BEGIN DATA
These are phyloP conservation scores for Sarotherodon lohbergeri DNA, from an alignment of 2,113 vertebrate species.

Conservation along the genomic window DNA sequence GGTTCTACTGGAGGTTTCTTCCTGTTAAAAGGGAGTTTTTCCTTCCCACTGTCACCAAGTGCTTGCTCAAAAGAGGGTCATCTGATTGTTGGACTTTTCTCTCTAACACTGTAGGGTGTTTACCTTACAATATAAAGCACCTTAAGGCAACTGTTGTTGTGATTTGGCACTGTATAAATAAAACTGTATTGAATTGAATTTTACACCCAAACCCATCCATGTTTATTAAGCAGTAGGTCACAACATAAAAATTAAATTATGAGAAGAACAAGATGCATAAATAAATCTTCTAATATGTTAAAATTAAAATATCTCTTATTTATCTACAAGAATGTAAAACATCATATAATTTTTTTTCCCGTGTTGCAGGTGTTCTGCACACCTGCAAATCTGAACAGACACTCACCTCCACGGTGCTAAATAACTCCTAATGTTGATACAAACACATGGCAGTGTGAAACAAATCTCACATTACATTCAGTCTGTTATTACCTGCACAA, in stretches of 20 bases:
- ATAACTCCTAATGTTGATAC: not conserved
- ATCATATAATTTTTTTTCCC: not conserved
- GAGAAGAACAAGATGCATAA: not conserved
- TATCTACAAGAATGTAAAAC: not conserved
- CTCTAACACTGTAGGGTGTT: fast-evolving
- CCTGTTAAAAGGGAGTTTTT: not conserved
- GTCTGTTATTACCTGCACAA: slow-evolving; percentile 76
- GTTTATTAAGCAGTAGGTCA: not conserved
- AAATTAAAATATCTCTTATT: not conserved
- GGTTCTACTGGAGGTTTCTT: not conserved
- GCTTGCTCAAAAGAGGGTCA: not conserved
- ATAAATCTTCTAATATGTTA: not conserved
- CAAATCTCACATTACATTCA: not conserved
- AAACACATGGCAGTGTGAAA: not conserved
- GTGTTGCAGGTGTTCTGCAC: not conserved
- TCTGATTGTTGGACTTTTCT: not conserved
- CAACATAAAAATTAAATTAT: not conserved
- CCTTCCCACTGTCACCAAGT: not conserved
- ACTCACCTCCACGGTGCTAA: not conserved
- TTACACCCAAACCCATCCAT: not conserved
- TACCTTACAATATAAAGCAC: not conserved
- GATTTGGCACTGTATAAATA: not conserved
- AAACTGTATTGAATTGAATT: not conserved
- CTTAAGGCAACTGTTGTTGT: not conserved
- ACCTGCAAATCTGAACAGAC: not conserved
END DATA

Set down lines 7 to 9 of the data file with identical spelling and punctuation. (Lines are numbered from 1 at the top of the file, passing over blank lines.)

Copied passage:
- CTCTAACACTGTAGGGTGTT: fast-evolving
- CCTGTTAAAAGGGAGTTTTT: not conserved
- GTCTGTTATTACCTGCACAA: slow-evolving; percentile 76